WikiLeaks: 2005-06-08: 05ANKARA3191: Turkey's Syriacs Skeptical about Prospects for Greater Freedom
Viewing cable 05ANKARA3191, TURKEY'S SYRIACS SKEPTICAL ABOUT PROSPECTS FOR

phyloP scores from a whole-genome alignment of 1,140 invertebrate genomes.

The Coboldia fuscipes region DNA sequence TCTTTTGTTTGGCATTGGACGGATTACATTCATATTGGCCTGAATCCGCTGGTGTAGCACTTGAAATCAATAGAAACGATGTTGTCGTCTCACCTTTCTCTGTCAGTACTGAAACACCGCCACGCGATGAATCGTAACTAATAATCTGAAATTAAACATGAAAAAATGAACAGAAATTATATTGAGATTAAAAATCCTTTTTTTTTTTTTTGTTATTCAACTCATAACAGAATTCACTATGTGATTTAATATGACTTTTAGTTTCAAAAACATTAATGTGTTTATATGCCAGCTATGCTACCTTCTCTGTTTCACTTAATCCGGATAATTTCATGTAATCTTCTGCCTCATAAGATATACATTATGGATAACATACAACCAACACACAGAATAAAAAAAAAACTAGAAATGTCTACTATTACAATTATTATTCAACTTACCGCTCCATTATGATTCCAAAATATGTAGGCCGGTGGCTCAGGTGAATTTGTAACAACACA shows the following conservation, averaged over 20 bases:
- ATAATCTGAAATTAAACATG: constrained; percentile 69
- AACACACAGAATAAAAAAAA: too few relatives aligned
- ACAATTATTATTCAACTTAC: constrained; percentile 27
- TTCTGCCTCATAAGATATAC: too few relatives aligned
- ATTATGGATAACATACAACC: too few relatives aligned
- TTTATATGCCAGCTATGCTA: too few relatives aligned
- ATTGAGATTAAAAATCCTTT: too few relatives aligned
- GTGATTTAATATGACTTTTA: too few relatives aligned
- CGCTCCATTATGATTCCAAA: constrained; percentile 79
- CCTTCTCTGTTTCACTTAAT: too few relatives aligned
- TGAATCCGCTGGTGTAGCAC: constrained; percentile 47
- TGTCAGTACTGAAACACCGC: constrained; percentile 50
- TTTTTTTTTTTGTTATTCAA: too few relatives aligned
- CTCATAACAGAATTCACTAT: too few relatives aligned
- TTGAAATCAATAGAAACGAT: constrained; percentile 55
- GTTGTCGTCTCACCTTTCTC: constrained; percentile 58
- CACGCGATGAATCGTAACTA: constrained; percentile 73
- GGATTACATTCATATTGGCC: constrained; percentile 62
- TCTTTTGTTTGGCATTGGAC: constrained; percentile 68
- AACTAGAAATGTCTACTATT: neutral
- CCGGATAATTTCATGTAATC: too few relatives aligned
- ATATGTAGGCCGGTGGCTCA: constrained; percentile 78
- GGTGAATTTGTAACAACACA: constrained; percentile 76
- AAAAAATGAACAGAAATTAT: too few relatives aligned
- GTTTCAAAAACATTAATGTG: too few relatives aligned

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C O N F I D E N T I A L SECTION 01 OF 02 ANKARA 003191 SIPDIS E.O. 12958: DECL: 06/08/2015 TAGS: PGOV PHUM PREL TU OSCE SUBJECT: TURKEY'S SYRIACS SKEPTICAL ABOUT PROSPECTS FOR GREATER FREEDOM. (U) CLASSIFIED BY POLCOUNSELOR JOHN KUNSTADTER; REASONS; E.O. 12958 1.4 (b,d). (U) THIS CABLE IS FROM AMCONSUL ADANA. 1.(SBU) Summary: Turkey,s Syriac community leadership in Mardin province remains skeptical of the prospect of greater religious freedom in the foreseeable future. Contacts report tentative interest among diaspora families in returning to Mardin, but note that the perception of flagging Turkish reforms and at least one incident at a recent returnee village are dampening enthusiasm. The Syriacs are organizing their community, including through diaspora contacts in northern Europe, to advocate retention of property rights in rural areas where Syriac diaspora and internal migrant communities face potential loss of property as the GoT embarks on a rural land survey process in parts of the Tur Abdin, the traditional Syriac area in Mardin and nearby Sirnak province. These provinces were the center of Turkey's Syriac community from early Christian times until Turkish authorities' pressure in the 1970's and the pressures of the PKK insurgency in the 1980's and 1990's prompted the community's members to flee to safety elsewhere in Turkey, Western Europe, and the Americas. End Summary. 2.(C) In a 6/1 meeting with AMCON Adana PO at the Mor Gabriel monastery in Midyat, Syriac community bishop Samuel Aktas displayed continued skepticism about the prospect of "meaningful change among the Turkish authorities toward the (Syriac) Church." He said that he had been pleased that Syriac new year had been celebrated, including attendance by GoT authorities, but there had been "no changes" on issues which mattered to the church, such as official recognition from the government of the church's status, the ability to teach clergy in Turkey, the ability to teach Aramaic to Syriac children in state schools, religious property ownership, and protection of community property rights in the Syriac area in eastern Mardin and western Sirnak. 3.(C) Aktas seemed most disappointed by Swedish Syriac diaspora approaches to FM Gul on the margins of a May 2005 Partnership for Peace meeting in Sweden. Gul reportedly had agreed to a short interview on the Swedish diaspora television network, which is also seen via satellite in Turkey. In the interview, Aktas said that Gul had been "talking happy, but offering no specifics. He just made general promises and avoided any of the important details." Reportedly asked off-camera about some of these important details by diaspora representatives, Gul was similarly non-committal, Aktas said. 4.(C) Aktas said that a Diyarbakir sub-governor "recently" also had visited the Mor Gabriel monastery in a private capacity, but while there had engaged the bishop in a discussion of GoT perspectives on the church. Reportedly the sub-governor had told the bishop that GoT authorities realized that they had "done injustices to the (Syriac) Church in past years, and maybe things would change for the better in 5-10 years," but answering Syriac calls for the ability to teach clergy and teach their children in Aramaic was caught up in wider issues. "We can't do it for you before we do it for others. I am sorry. You will just have to wait," the sub-governor reportedly said. 5(C) After this meeting, seeing "no recent changes," and wondering aloud about the outcome for enlargement after the French "non" to the EU constitutional referendum, Aktas expressed continuing skepticism that meaningful change soon would be forthcoming. 6.(SBU) Aktas said that a late April, early May 2005 incident at the Sari village, in which what he described as a bomb was found in an orchard tree where new village returnees were planning to restart cultivation, had cooled some diaspora interest in near-term return to parts of Mardin. 7.(C) Aktas said that Syriac community members had approached the local Jandarma sergeant about the origins of the bomb and an inquiry into how it could have been placed in the tree. The Jandarma sergeant said it was unlikely the bomb was of PKK origin and looked like material from GoT inventory. He did not offer much prospect of a GoT investigation into the incident, although Aktas said that subsequent higher level attention to the issue from additional Syriac community contacts with province level authorities may reverse the local sub-district sergeant's initial disinclination to investigate. Aktas said that Syriac community members suspected disgruntled village guards had placed the bomb in the tree to retaliate for being evicted from the village last year and that the Jandarma were embarrassed by the incident, but did not want to see the village guard's conduct brought to light. 8.(SBU) Aktas and several visiting Syriac Diaspora members said that they are organizing their community, including through diaspora contacts in northern Europe, to advocate retention of property rights in rural areas where Syriac diaspora and internal migrant communities face potential loss of property as the GoT embarks on a rural land survey process in parts of Mardin and nearby Sirnak province (with even a few hamlets as far east at Uludere). The Syriacs said that they were attempting to organize six-member committees to document prior land ownership in many villages where detailed property titles and surveys had yet to be made and, since the diaspora's departure, Kurdish and Turkish-ethnic villager squatting was common, including conversion of some Syriac parish churches to mosques. Aktas said that there is, as yet, no broad community consensus about how to proceed with what is widely perceived as a process which will confirm a loss of property rights and reduced Syriac influence in many formerly Syriac-dominated locales in Mardin. Aktas said that community representatives have expressed their concerns to the Mardin governor's office, who reportedly asked for an investigation, but Aktas expects little change to the existing bureaucratic momentum. 9.(C) Aktas said that the monastery's staff is responding to German MFA inquiries on the land survey process and that Swiss and Swedish diplomats have shown similar interest. ¶10. (C) Comment: Aside from occasional Potemkin Village-like displays by Turkish authorities in the Tur Abdin region, Ankara has been conspicuously indifferent to the slow death of a Christian community with almost two millenia's presence in this corner of modern-day Turkey. Indeed, FonMin Gul's attitude is closer to complicity. End comment. MOORE